The ‘Wood & Vale’ reports;
“A Maida Vale publican has offered to sit down with council chiefs over a pint of beer and explain why paying the London Living Wage is good for business.
Andrew Fishwick, owner of The Truscott Arms in Shirland Road, said he would be “delighted” to come face-to-face with Westminster Council paymasters and point out ways they could afford the £8.80-an-hour rate.
He said: “I would happily sit down with one of the bosses and explain how paying the London Living Wage means staff will be less reliant on council support and how they need to stop thinking about the impact of the initial cost. It makes absolute sense and we have benefited massively from that.”
The Wood and Vale revealed last week how Westminster Council had not signed up to be a LLW borough and questioned how it could afford to pay sub-contracted staff the increased rate.
Mr Fishwick said the claim was nonsense and revealed he had actually saved money since adopting the LLW following the pub’s opening earlier this year.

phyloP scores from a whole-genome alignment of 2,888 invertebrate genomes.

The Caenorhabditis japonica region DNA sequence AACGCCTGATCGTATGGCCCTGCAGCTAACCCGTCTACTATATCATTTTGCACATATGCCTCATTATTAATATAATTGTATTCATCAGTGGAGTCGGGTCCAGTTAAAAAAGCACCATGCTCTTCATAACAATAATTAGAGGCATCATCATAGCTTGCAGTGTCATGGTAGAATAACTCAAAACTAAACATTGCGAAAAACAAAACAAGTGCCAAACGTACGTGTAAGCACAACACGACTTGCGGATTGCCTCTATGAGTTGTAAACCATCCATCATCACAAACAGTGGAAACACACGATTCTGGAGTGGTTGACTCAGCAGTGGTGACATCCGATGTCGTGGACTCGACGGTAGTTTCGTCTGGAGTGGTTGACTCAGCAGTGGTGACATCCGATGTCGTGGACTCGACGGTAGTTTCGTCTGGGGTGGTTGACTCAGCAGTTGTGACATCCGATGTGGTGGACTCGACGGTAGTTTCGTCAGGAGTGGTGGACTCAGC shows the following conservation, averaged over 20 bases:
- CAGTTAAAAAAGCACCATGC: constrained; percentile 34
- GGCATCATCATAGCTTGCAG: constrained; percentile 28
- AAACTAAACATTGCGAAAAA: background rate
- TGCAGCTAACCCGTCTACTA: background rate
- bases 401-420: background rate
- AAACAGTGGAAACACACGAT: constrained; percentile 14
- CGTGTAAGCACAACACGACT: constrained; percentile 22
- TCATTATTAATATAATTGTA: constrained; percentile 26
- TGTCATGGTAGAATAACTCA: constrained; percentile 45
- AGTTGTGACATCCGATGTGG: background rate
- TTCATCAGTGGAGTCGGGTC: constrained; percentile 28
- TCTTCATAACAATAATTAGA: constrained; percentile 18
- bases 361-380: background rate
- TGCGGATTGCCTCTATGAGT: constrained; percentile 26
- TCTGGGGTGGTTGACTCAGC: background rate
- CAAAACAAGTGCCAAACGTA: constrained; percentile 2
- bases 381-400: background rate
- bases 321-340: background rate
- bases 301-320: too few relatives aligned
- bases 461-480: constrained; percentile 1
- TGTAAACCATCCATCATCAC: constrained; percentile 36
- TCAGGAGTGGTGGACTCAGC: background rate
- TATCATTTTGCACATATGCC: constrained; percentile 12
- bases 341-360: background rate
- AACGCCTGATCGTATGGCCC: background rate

He said: “I absolutely do not sign up to what Westminster have said about not being able to afford it. This is about the fear big business has and people only looking at the bottom line.”
Directly-employed staff at the council are paid the same or higher than the LLW but – unlike Camden Council – Westminster does not ask contractors to pay the rate, meaning some could be on the minimum wage of £6.31-per-hour.
Mr Fishwick said: “I actually think it is shocking that they are not prepared to ensure sub-contracted staff are paid the London Living Wage.
“When we were establishing the company, we wanted to take our corporate responsibility really seriously with things like sourcing produce but also paying staff.
“It is a cliché but it is true that your biggest asset is your staff and you want to ensure they stick around and to look after them so paying the rate was a way of saying ‘you are vital to what we do’.
“It also makes economic sense. To recruit a single person can cost on average £3,000 with advertising the job, training etc.
“If you can keep hold of people longer you save money and one way of doing that is to pay them properly.”
Mr Fishwick bought the Truscott Arms in February and opened a short while later – becoming one of the first 200 businesses in the capital to sign up to the LLW.”